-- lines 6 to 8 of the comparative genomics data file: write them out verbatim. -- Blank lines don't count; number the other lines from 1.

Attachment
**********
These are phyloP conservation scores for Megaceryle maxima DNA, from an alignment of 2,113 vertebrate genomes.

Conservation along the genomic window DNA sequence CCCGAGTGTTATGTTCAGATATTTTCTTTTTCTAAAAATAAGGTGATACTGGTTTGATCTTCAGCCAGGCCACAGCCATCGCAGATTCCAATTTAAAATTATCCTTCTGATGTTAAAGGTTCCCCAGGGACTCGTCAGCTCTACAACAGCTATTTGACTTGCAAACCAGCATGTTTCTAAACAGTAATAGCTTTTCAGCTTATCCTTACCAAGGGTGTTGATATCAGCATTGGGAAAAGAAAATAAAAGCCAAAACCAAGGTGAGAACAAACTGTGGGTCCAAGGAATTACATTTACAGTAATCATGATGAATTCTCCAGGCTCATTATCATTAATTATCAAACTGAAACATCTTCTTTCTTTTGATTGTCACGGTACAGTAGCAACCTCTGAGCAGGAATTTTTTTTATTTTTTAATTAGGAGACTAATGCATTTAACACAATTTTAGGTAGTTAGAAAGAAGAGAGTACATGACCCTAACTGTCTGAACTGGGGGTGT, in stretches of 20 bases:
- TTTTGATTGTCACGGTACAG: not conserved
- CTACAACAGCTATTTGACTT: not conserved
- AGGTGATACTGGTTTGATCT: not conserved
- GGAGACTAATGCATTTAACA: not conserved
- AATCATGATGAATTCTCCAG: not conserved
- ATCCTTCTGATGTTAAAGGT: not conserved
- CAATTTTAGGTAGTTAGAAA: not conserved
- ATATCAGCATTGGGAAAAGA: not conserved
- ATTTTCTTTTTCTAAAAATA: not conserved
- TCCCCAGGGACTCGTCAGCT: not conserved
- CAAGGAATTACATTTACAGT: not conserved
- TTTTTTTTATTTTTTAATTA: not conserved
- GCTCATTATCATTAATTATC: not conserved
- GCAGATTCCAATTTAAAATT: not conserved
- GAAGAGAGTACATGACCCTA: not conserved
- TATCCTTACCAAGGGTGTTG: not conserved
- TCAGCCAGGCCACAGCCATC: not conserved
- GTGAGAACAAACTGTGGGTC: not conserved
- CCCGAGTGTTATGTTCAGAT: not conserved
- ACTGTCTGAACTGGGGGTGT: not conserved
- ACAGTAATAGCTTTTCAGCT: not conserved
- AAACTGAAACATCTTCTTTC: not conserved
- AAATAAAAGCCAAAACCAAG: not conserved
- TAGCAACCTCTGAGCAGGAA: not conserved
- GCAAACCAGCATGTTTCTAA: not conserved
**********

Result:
- GGAGACTAATGCATTTAACA: not conserved
- AATCATGATGAATTCTCCAG: not conserved
- ATCCTTCTGATGTTAAAGGT: not conserved